Doctrinal error and corrupt practices in bad leaders still plagued Israel from the time they left Egypt until they entered Babylon 850 years later. Moses’ brother Aaron made an idol in the form of a golden bull; when the people saw it, they said that this idol was their God who led them out of Egypt (Exodus 32:1-5). God punished them by making them drink the ground-up powder of the idol and killing three thousand men (32:20-28). He later wiped out the descendants of Eli because he would not discipline his two morally corrupt sons (1 Samuel 2:29-34, 3:11-14). They lay with women who came to worship and treated God’s sacrifices with contempt (2:12-17, 22-25). This is the first biblical record of a spiritual leader sexually abusing God’s flock.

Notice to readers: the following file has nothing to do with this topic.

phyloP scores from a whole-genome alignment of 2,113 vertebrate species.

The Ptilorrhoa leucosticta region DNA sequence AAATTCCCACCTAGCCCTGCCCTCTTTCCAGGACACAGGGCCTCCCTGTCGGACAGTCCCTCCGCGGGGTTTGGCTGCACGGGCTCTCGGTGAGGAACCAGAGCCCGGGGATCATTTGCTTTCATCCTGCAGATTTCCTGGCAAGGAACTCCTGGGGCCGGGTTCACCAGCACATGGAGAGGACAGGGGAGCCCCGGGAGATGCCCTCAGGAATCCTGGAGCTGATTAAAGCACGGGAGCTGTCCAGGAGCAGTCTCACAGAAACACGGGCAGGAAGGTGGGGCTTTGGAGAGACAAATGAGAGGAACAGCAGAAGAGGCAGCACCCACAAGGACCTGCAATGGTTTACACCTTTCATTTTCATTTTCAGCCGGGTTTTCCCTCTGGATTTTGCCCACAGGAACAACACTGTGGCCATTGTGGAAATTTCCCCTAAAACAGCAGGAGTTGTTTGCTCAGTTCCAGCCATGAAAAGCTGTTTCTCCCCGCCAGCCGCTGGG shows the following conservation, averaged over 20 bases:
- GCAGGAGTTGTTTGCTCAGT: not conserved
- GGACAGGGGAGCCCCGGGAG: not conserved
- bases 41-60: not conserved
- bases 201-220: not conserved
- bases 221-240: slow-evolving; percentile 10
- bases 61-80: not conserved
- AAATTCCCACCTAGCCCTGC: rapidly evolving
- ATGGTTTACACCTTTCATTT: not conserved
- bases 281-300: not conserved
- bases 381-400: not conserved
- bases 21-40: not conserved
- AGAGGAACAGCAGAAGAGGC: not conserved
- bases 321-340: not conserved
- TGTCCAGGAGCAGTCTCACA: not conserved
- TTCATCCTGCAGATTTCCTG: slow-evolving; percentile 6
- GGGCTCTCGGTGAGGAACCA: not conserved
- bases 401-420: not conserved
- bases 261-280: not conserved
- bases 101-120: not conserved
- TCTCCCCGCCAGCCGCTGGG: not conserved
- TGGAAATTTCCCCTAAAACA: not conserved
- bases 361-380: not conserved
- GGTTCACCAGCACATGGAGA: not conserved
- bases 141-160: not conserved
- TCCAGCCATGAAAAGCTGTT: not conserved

Saul, Israel’s first king, was little better. He disobeyed God because he did not have a heart that followed him (1 Samuel 13:14). Before fighting the Philistines, Saul offered burnt sacrifices to God instead of letting a priest do it (13:9-10). He then made a foolish curse by refusing to let his army eat until evening, so that Saul could take vengeance on his enemies (14:24-26). When his son Jonathan ate honey after routing the enemy, Saul threatened to kill him (14:43-45). Jonathan saw the folly of his father’s curse, which had prevented a greater victory (14:29-30). Saul’s final disobedience occurred when he refused to kill King Agag of the Amalekites (1 Samuel 15:3-9). The prophet Samuel told Saul that “to obey is better than sacrifice and to heed than the fat of rams. … Because you have rejected the word of the Lord, he also has rejected you from being king” (15:22-23). Saul was later tormented by an evil spirit (16:14), tried to kill David his successor (ch.18-26), and sought a medium instead of God (ch.28). He died in battle against the Philistines (ch.31). Eventually, both Israel and Judah suffered under evil kings, priests, and prophets – leaders who worshipped idols and practiced child sacrifice. So God led his people into captivity, Israel by Assyria and Judah by Babylon.